How noteworthy was Tuesday's quake across Virginia, Maryland, Delaware and much of the American East Coast?
Enough to raise the eyebrows of an earth scientist in central Pennsylvania whose work has taken him onto some of the world's shakiest real estate.
"This was probably the strongest earthquake I've ever been in, and my research has taken me to active volcanoes," said Peter LaFemina, an assistant professor of geosciences in State College, Pa. "We felt it very strongly here, most likely because we're on very stable rock in this region."
It was that same usually steady, deeper rock that helped to send shaking from the quake near Mineral, Va., across Delaware and the rest of the Northeast on Tuesday, researchers said.
Although most of sandy-soiled Delaware is considered to be in a medium hazard area for earthquakes, the entire mid-Atlantic sits atop ancient bedrock crisscrossed by cracks and faults that periodically let go with a bang.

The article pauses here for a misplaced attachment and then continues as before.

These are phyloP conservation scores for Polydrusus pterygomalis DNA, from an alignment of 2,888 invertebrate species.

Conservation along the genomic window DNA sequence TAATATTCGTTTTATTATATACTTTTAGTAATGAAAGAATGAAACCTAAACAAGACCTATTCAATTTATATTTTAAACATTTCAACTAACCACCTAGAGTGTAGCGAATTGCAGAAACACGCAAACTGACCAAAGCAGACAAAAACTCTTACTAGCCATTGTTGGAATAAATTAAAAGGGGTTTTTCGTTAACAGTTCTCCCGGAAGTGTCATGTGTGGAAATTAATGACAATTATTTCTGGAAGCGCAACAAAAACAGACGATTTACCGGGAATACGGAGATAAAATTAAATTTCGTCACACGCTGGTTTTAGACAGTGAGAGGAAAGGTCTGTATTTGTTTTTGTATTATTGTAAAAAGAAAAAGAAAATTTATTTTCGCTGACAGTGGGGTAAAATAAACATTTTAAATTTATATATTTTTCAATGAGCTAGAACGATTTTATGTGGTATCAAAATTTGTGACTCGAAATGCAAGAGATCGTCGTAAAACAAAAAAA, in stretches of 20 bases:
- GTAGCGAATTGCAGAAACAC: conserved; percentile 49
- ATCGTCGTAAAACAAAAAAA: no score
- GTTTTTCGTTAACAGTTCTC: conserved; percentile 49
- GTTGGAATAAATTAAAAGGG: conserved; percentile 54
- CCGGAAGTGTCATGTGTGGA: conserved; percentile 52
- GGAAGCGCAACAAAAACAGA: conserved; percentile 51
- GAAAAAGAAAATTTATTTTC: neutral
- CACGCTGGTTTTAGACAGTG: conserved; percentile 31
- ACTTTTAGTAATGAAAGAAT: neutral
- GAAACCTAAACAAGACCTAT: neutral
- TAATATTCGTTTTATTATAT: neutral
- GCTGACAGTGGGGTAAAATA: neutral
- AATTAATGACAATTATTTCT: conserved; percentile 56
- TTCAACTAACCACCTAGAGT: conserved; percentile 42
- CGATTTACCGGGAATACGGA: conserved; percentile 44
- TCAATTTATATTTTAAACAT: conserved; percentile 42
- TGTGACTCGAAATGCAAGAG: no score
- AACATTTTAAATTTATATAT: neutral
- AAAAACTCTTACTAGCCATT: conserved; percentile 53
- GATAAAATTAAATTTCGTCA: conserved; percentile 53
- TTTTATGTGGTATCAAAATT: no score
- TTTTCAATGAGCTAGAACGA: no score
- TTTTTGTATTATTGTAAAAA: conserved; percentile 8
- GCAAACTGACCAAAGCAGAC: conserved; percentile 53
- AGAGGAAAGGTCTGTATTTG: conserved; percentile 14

Just that happened Tuesday about 3.75 miles below the surface near Mineral, in an area known as the "Central Virginia seismic zone," a place where few clues are available about the number or location of cracks and weaknesses that can spawn earthquakes.
"Where harder rocks are deep down, those energies can be transmitted up and outward," when something moves, said Peter P. McLaughlin Jr., Delaware's state geologist and interim director of the Delaware Geological Survey. "That's why the shaking was felt as far north as Canada and as far south maybe as Georgia.
The quake itself, McLaughlin said, might have been the release of strains created 150 million or more years ago, during the most recent splitting of the continents and the re-opening of what is now the Atlantic Ocean, at a time when the Appalachian Mountains rose up.
Stefanie Baxter, a geologist at the Delaware Geological Survey, said the effects of Tuesday's tremor were not the